First reading Isaiah 1:10,16-20

Cease to do evil; learn to do good

Hear the word of the Lord,
you rulers of Sodom;
listen to the command of our God,
you people of Gomorrah.
‘Wash, make yourselves clean.
Take your wrong-doing out of my sight.
Cease to do evil.
Learn to do good,
search for justice,
help the oppressed,
be just to the orphan,
plead for the widow.
‘Come now, let us talk this over,
says the Lord.
Though your sins are like scarlet,
they shall be as white as snow;
though they are red as crimson,
they shall be like wool.
‘If you are willing to obey,
you shall eat the good things of the earth.
But if you persist in rebellion,
the sword shall eat you instead.’
 

Responsorial Psalm 49(50):8-9,16-17,21,23

I will show God’s salvation to the upright.
 
‘I find no fault with your sacrifices,
  your offerings are always before me.
I do not ask more bullocks from your farms,
  nor goats from among your herds.
 
‘But how can you recite my commandments
  and take my covenant on your lips,
you who despise my law
  and throw my words to the winds,
 
‘You do this, and should I keep silence?
  Do you think that I am like you?
A sacrifice of thanksgiving honours me
  and I will show God’s salvation to the upright.’
 

Gospel Matthew 23:1-12

They do not practise what they preach

Addressing the people and his disciples Jesus said, ‘The scribes and the Pharisees occupy the chair of Moses. You must therefore do what they tell you and listen to what they say; but do not be guided by what they do: since they do not practise what they preach. They tie up heavy burdens and lay them on men’s shoulders, but will they lift a finger to move them? Not they! Everything they do is done to attract attention, like wearing broader phylacteries and longer tassels, like wanting to take the place of honour at banquets and the front seats in the synagogues, being greeted obsequiously in the market squares and having people call them Rabbi.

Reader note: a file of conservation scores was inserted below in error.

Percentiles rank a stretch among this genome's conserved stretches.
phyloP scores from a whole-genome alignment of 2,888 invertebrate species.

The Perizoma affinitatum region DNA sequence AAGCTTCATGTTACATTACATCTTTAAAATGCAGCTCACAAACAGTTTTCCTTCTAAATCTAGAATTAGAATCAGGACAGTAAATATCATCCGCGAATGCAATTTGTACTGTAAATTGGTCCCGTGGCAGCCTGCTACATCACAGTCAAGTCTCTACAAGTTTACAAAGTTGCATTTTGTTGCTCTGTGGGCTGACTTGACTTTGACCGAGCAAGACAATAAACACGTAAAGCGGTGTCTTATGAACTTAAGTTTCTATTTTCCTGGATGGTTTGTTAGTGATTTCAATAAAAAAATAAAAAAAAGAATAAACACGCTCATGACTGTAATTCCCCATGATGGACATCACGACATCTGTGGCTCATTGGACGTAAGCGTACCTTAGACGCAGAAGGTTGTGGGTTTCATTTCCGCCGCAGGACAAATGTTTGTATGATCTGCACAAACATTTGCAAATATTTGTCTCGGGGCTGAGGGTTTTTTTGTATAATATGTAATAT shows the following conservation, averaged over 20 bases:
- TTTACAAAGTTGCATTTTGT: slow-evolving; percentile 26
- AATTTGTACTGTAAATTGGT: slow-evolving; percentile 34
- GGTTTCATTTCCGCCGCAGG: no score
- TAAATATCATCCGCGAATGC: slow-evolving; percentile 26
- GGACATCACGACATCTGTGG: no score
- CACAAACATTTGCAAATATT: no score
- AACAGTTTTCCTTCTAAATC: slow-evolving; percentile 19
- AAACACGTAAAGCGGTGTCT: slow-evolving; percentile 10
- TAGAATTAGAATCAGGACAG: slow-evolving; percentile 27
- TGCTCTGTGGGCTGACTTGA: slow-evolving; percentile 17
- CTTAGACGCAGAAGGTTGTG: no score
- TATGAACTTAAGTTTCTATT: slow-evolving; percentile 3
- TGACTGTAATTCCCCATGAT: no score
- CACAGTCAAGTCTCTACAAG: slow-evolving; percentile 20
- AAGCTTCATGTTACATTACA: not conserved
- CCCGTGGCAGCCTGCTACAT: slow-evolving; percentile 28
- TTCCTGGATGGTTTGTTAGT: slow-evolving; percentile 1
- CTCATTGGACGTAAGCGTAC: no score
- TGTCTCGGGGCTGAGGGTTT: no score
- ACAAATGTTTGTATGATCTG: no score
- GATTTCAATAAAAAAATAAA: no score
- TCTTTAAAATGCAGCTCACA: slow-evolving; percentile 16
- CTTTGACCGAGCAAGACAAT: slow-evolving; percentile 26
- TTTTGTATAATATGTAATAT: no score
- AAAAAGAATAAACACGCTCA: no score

‘You, however, must not allow yourselves to be called Rabbi, since you have only one master, and you are all brothers. You must call no one on earth your father, since you have only one Father, and he is in heaven. Nor must you allow yourselves to be called teachers, for you have only one Teacher, the Christ. The greatest among you must be your servant. Anyone who exalts himself will be humbled, and anyone who humbles himself will be exalted.’
 
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Living the law of love

Jesus spoke strongly towards the Pharisees and the Scribes because they manipulated the Law of God by focusing on man-made rules and missing the spirit of the commandments, which was to love God and love neighbour. They had full knowledge of their religion, but their lives were far from it. Jesus warns us not to fall into the same pit.
 
Our Christian faith is not about having intellectual knowledge but putting it into practice. Only when we try to live the spirit of Jesus’ teachings will we acquire His attitude of humility and not seek honour or recognition from those around us. Faith cannot remain only in the mind. We cannot think that by knowing the teachings, we are living them already. Like the Pharisees, we may be far away from it. Let us listen to Jesus and learn how to live the law of love from Him.
 
Reflective question:
What is Jesus teaching me through this gospel?
 
Acknowledgment: Reflections are based on “Prayer for Living: The Word of God for Daily Prayer Year B” by Sr Maria Jose FMVD.